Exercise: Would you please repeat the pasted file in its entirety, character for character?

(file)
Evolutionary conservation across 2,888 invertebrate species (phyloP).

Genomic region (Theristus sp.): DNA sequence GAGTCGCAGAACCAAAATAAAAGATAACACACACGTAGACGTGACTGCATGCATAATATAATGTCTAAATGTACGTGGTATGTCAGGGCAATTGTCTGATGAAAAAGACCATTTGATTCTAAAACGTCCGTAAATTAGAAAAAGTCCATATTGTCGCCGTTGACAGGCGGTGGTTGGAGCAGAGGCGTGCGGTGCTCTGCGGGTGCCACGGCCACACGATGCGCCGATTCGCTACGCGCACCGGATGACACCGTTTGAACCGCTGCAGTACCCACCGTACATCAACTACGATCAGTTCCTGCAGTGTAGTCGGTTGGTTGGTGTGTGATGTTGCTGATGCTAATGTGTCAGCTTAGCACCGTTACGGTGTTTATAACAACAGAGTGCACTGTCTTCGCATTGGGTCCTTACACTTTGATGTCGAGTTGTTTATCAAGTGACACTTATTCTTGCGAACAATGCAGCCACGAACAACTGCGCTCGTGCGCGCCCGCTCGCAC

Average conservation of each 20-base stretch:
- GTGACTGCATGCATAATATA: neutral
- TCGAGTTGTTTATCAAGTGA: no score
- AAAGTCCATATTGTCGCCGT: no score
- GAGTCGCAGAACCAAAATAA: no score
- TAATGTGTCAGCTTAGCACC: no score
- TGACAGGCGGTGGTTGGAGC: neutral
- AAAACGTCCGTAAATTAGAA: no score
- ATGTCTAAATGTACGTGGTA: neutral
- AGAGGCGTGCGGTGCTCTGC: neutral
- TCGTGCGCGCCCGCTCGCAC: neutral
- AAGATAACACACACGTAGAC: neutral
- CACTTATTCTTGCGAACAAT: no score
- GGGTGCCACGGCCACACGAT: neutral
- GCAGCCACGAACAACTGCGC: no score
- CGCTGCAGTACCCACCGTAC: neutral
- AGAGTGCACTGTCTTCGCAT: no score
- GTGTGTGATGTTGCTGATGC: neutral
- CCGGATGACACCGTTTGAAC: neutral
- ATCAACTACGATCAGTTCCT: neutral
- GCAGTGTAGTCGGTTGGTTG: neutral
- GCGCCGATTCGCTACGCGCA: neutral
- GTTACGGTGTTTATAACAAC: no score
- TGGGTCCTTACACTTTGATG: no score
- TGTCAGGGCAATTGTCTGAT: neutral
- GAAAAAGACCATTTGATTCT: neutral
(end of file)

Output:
Evolutionary conservation across 2,888 invertebrate species (phyloP).

Genomic region (Theristus sp.): DNA sequence GAGTCGCAGAACCAAAATAAAAGATAACACACACGTAGACGTGACTGCATGCATAATATAATGTCTAAATGTACGTGGTATGTCAGGGCAATTGTCTGATGAAAAAGACCATTTGATTCTAAAACGTCCGTAAATTAGAAAAAGTCCATATTGTCGCCGTTGACAGGCGGTGGTTGGAGCAGAGGCGTGCGGTGCTCTGCGGGTGCCACGGCCACACGATGCGCCGATTCGCTACGCGCACCGGATGACACCGTTTGAACCGCTGCAGTACCCACCGTACATCAACTACGATCAGTTCCTGCAGTGTAGTCGGTTGGTTGGTGTGTGATGTTGCTGATGCTAATGTGTCAGCTTAGCACCGTTACGGTGTTTATAACAACAGAGTGCACTGTCTTCGCATTGGGTCCTTACACTTTGATGTCGAGTTGTTTATCAAGTGACACTTATTCTTGCGAACAATGCAGCCACGAACAACTGCGCTCGTGCGCGCCCGCTCGCAC

Average conservation of each 20-base stretch:
- GTGACTGCATGCATAATATA: neutral
- TCGAGTTGTTTATCAAGTGA: no score
- AAAGTCCATATTGTCGCCGT: no score
- GAGTCGCAGAACCAAAATAA: no score
- TAATGTGTCAGCTTAGCACC: no score
- TGACAGGCGGTGGTTGGAGC: neutral
- AAAACGTCCGTAAATTAGAA: no score
- ATGTCTAAATGTACGTGGTA: neutral
- AGAGGCGTGCGGTGCTCTGC: neutral
- TCGTGCGCGCCCGCTCGCAC: neutral
- AAGATAACACACACGTAGAC: neutral
- CACTTATTCTTGCGAACAAT: no score
- GGGTGCCACGGCCACACGAT: neutral
- GCAGCCACGAACAACTGCGC: no score
- CGCTGCAGTACCCACCGTAC: neutral
- AGAGTGCACTGTCTTCGCAT: no score
- GTGTGTGATGTTGCTGATGC: neutral
- CCGGATGACACCGTTTGAAC: neutral
- ATCAACTACGATCAGTTCCT: neutral
- GCAGTGTAGTCGGTTGGTTG: neutral
- GCGCCGATTCGCTACGCGCA: neutral
- GTTACGGTGTTTATAACAAC: no score
- TGGGTCCTTACACTTTGATG: no score
- TGTCAGGGCAATTGTCTGAT: neutral
- GAAAAAGACCATTTGATTCT: neutral